Recently, the Program on Negotiation at Harvard Law School posted a blog by Katie Shonk discussing an April 25, 2013 article appearing in the Wall Street Journal written by Zack Anchors (entitled, Mind Mapping Streamlines A Business Negotiation.). In the blog, Ms. Shonk recounts Mr. Anchors’ story about a financial advisor, Rob O’Dell, using mind mapping “… in an attempt to help a client negotiate the sale of his shares of the family business to his younger brother….” Before going further, you are no doubt wondering “What is mind mapping?” As explained in Wikipedia:

A mind map is a diagram used to visually outline information. A mind map is often created around a single word or text, placed in the center, to which associated ideas, words and concepts are added. Major categories radiate from a central node, and lesser categories are sub-branches of larger branches.

[1] Categories can represent words, ideas, tasks, or other items related to a central key word or idea.

Mind maps can be drawn by hand, either as “rough notes” during a lecture or meeting, for example, or as higher quality pictures when more time is available….

Mind maps are considered to be a type of spider diagram.[2] A similar concept in the 1970s was “idea sun bursting”.[3]

See also:

A quick search on the internet reveals many software programs that will help the parties mind map or, it can be done the old fashion way … with paper and pencil.

But, back to the story. It seems that the brothers had become at odds with each other, arguing over who was most responsible for the success of the business. In essence, it was a business divorce with many assets at issue.

To help each brother understand the other brother’s perspective, the financial advisor decided to use mind mapping:

In a meeting with the brothers, O’Dell created a mind map with the family business located at its center. Working together, the three men added branches to the map (working on a computer with a large monitor) that included the business’ interests, assets, and liabilities. A branch about commercial real-estate holdings, for example, extended smaller branches that listed property taxes, valuation, and other figures.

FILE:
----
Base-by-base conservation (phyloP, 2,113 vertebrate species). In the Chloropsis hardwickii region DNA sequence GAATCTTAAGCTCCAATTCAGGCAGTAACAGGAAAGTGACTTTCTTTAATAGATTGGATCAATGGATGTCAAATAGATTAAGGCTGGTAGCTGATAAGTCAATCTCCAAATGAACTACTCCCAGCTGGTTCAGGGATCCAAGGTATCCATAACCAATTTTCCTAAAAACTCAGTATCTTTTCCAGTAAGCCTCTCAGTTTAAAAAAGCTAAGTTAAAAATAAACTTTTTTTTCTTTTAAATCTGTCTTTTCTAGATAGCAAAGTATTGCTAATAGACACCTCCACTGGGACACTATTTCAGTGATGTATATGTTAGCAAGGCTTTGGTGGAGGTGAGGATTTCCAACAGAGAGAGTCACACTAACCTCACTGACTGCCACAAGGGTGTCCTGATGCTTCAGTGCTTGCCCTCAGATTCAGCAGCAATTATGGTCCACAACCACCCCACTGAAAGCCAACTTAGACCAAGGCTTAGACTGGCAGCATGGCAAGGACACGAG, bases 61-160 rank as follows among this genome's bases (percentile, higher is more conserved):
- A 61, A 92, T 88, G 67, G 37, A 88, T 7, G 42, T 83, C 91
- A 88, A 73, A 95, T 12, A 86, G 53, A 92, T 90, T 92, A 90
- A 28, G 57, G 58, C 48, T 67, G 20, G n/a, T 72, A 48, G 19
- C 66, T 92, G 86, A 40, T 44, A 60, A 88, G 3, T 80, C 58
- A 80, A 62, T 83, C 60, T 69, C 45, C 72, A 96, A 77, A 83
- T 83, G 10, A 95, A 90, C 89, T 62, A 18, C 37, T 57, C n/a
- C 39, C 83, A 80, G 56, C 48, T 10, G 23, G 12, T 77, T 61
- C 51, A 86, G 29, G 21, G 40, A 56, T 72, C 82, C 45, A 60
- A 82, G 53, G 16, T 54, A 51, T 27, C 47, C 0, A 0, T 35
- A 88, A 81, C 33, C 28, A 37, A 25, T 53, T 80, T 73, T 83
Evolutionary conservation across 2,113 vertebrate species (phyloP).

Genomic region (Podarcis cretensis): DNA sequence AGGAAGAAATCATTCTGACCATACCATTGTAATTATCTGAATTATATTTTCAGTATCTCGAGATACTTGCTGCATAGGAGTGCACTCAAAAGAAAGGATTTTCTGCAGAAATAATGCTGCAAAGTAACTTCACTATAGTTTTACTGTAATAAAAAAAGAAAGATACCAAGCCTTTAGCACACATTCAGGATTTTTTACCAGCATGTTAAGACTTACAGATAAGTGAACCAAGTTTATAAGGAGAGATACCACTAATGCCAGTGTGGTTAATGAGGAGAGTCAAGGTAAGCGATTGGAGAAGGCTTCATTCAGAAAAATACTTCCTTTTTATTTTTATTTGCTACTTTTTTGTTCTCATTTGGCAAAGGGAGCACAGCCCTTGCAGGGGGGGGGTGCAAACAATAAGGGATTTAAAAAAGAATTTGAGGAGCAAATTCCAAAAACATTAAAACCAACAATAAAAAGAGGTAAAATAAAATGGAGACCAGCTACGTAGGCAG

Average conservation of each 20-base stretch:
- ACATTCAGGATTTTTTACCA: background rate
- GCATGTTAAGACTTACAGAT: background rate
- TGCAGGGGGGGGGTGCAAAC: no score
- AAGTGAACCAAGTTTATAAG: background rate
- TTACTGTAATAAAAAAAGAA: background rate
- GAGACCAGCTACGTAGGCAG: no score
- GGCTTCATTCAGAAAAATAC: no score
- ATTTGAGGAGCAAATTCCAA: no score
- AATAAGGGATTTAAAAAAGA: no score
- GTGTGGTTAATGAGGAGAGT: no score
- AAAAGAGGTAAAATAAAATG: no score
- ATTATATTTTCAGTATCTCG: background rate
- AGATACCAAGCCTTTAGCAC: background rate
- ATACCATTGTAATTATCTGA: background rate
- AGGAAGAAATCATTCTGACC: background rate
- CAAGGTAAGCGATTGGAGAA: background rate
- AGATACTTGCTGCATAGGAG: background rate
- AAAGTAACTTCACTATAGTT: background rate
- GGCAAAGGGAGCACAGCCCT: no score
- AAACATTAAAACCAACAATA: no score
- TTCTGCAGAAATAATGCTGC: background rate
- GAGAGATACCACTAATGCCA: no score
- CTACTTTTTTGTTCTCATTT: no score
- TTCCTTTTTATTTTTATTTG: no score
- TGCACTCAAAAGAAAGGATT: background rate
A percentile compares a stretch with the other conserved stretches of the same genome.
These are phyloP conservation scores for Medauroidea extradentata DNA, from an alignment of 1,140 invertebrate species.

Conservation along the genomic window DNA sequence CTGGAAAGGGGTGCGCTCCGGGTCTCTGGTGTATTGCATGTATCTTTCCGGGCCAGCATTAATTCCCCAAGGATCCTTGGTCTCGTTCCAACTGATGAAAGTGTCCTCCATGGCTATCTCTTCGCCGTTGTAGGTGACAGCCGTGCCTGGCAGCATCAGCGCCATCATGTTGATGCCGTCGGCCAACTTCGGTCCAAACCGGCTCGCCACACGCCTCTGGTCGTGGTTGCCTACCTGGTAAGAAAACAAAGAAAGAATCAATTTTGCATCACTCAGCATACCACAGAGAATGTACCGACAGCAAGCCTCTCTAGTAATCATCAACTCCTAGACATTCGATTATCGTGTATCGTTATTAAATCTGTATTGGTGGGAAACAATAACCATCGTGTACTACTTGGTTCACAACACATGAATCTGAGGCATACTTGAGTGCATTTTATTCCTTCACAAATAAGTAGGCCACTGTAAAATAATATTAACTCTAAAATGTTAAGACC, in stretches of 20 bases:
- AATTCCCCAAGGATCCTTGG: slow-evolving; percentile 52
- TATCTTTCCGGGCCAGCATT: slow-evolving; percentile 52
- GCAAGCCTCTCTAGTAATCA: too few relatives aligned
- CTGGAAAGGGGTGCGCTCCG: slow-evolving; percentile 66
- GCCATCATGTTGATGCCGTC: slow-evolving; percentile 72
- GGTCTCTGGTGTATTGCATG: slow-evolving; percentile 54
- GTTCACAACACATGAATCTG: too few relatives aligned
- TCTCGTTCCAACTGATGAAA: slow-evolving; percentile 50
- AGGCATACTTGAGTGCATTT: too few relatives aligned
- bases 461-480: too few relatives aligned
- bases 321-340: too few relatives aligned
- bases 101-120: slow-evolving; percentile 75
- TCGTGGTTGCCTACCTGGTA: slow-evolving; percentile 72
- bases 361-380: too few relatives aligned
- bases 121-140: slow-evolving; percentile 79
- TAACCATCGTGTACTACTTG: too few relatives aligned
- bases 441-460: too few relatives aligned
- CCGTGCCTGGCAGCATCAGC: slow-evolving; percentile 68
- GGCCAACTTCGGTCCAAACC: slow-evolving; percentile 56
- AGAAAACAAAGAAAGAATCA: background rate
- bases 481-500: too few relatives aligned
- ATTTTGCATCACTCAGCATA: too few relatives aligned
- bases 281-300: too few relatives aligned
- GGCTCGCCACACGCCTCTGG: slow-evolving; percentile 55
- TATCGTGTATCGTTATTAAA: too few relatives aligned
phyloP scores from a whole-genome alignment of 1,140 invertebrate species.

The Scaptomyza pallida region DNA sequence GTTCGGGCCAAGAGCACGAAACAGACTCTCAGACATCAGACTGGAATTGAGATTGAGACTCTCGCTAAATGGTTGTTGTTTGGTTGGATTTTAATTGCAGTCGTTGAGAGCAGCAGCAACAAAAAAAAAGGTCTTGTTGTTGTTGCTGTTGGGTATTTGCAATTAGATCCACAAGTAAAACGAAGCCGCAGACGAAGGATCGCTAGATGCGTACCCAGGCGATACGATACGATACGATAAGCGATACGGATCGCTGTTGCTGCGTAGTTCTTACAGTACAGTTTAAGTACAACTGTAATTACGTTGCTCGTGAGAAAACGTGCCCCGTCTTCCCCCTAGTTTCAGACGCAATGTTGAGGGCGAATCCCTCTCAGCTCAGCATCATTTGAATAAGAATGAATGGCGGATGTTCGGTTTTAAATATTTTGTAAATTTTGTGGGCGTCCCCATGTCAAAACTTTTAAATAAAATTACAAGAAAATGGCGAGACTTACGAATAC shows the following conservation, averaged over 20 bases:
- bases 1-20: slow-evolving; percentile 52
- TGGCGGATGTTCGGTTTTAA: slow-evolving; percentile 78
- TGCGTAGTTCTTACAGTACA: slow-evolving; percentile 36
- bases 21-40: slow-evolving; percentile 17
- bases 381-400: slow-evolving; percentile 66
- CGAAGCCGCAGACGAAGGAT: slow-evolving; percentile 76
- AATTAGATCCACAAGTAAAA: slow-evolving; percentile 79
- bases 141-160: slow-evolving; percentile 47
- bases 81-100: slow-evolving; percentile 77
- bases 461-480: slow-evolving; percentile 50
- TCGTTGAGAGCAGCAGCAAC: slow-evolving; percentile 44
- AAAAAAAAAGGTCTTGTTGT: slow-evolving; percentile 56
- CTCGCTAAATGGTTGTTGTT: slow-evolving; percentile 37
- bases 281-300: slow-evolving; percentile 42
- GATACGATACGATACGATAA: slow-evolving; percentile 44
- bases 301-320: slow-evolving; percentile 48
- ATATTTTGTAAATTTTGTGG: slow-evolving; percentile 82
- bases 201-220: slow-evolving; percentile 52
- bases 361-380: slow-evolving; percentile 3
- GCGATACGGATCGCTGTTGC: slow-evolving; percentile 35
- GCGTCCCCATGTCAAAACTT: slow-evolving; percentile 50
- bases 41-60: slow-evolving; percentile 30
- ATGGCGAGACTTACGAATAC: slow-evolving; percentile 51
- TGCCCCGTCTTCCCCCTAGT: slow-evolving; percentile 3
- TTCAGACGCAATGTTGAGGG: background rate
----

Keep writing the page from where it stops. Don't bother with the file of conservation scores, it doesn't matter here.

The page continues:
“The brothers entered the negotiation with a competitive attitude, believing they had to fight for what they deserved,” writes Anchors. “But the process of creating the mind map required participation and collaboration, rather than confrontation.” As the screen filled, it became apparent that their interests [1] overlapped.

The brothers reached an agreement that satisfied them both. O’Dell now uses mind mapping with all of his clients. Negotiators who would like to give this novel application a try can find free mind-mapping tools on the Internet.

It seems that the most important aspect of mind mapping is psychological; without the parties realizing it, mind mapping forces the parties out of an adversial mode and into a collaborative mode. By having to sit down together to work on a common document, the parties are forced to look at the issues and each other differently. It changes their psyche and reminds me of the advice I received long ago that one can change the mindset of the parties simply by having them sit side by side on the same side of the table rather than across from each other with the table acting as a barrier (protective or otherwise.). By having parties work “on the same side”, adversity morphs into cooperation.

Mind mapping seems to be a useful tool and one I will explore more fully on the internet and think about using in mediation.

…. Just something to think about.

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